‘Poor man’s food’ of previous times has now become a delicacy. We haven’t invented anything new! Our nanas and grannies were able to feed and satisfy a big family with a little codfish and only few kilos of potato. The value of cod is not to be questioned. I remember my earliest childhood and the obligatory daily spoonful of codfish oil that I had to take (oil from codfish’s liver). It was six decades ago and it has been unforgettably disgusting. However, I never had the flu. And also, there were no antibiotics in those days. Cod comes from the fish family called Gadidae, same as our hake. There are several dozens of their species. All their species cost a different amount. The best one is the most expensive that you can find on the market. In the codfish homeland, Scandinavia, it is being used mostly in a fresh or salted condition. Dried cod s traditionally made only for the Mediterranean market. It is a difficult task to give the right advice to an untrained buyer about how to recognize a quality cod. The mottles, the colours, in what way are the pectoral fins overlapped, etc., are all questions to be addressed for the ultimate cooking and tasting experience.
Enjoy the codfish for Christmas Eve: you don’t have to worry about calories, and it will provide you with sufficient proteins, and it will also stimulate the synthesis of serotonin, the hormone that is responsible for promoting enhanced moods, says the nutritionist and culinary arts’ academic Božo Lučić, and with this advice he gives you few original recipes for preparing the codfish.
Cod is an exquisite source of selenium and proteins. It is a very good source of vitamin B6 and also of phosphor. Further, it is a rich source of omega-3 fatty acids, B12 vitamin, potassium, vitamin D and niacin. The human race has been enjoying the codfish taste since ancient times. Not only has it been enjoyed fresh, but as the time passed by certain preservation methods salting, smoking and drying were developed, making it easier to keep the cod more easily preserved for a longer period of time and transported to more distant parts of the world. Cod was one of the most commercially significant species of fish utilized during the Middle Ages in Europe. Salted and dried cod is still a very popular dish in many countries, especially in Norway, Portugal and Brazil. Here, in our region, it is traditionally related to Christmas Eve cuisine, and the custom of having codfish for Christmas Eve dinner has been especially nurtured in Dalmatia. The preparation of cod is a ritual that takes more than one day, since the fish has to be tenderized by soaking it into water before cooking. First, it has to be beaten sufficiently with a mallet, and then it has to be left soaking in water for 2-3 days, and, further, the water has to be changed several times a day. Codfish has to be cooked in cold, salted water, and after it is cooked, the meat should be separated from the skin and bones. Other ways of preparing cod depend on the tradition and the preference of the person who will be enjoying it, but it is most popularly prepared “in bianco”, “red,” or in a casserole or a pâté.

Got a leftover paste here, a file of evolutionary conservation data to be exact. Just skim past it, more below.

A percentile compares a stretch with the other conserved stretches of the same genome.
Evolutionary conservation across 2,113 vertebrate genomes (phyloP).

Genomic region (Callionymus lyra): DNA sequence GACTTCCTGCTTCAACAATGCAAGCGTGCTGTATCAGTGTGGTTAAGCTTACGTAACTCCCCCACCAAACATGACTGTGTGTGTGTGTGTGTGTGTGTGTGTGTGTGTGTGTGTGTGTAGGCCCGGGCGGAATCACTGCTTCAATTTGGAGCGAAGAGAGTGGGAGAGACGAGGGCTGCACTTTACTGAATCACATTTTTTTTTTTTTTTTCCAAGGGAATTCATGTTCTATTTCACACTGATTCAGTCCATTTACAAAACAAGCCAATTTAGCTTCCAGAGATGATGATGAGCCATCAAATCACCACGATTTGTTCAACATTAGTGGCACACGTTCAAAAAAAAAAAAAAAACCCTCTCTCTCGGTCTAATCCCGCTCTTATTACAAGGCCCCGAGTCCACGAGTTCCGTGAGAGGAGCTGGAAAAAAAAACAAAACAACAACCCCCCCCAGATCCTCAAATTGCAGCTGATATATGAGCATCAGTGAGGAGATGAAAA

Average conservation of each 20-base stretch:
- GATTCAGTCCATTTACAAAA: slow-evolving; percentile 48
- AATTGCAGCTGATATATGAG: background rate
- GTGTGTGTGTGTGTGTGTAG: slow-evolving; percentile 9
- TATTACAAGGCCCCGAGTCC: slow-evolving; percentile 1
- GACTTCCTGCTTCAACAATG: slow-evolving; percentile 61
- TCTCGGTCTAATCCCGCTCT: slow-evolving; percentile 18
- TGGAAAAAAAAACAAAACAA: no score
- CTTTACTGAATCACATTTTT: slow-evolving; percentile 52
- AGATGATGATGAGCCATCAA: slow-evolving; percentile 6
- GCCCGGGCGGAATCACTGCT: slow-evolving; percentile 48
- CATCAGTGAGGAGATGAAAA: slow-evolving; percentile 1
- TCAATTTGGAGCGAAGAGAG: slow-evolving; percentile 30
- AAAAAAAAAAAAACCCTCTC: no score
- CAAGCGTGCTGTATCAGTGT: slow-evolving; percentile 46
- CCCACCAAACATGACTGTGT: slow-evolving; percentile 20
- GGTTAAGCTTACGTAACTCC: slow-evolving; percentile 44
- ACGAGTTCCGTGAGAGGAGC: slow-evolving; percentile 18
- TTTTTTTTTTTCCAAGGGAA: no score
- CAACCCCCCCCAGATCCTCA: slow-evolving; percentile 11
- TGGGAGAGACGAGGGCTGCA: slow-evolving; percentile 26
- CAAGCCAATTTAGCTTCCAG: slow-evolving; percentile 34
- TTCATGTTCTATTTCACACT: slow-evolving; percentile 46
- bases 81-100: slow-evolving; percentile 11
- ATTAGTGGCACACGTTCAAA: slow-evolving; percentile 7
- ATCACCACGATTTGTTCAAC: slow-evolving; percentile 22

There are three species of cod: Atlantic cod (Gadus morhua), Pacific cod (Gadus macrocephalus) and Greenland cod (Gadus ogac).
Cod is, without a doubt, an excellent low-calorie source of proteins since it provides almost 50 % of the daily nutritional requirements in only 100 grams, and consuming it does not overburden us with useless excessive calories. The energy value of 100 grams of cooked cod amounts to almost 100 kcal, which puts this food into the group of “light” products. There is an additional appealing bonus in cod consumption in that it provides us with a high share of the amino acid tryptophan, a molecule that plays an important part in relaxation and sleeping. Tryptophan is an amino acid necessary for the physical synthesis of serotonin, which we usually call the “good mood hormone”.
Thanks to its especially favourable nutritive profile, cod is now being considered as a food that is useful for preventing and treating numerous diseases.
Heart disease prevention
Frequent consummation of fish, especially fish from the cold northern seas, is recommended to people with atherosclerosis and heart conditions. Numerous scientific studies have shown that people who eat fish on a regular basis carry less danger of developing heart diseases in comparison to persons who don’t have fish in their personal diets. Cod is an especially good ally in preventing cardiovascular diseases because it contains omega-3 fatty acids, and it is at the same time a good source of vitamins B6 and B12, which help in lowering high levels of homocysteine. High levels of homocysteine create an independent risk factor for heart diseases and myocardium infarct. Cod is also a valuable source of vitamin B3, and it is known that this vitamin has a favourable impact on high levels of cholesterol in serum.
Fried cod dumplings
Ingredients for 2 servings: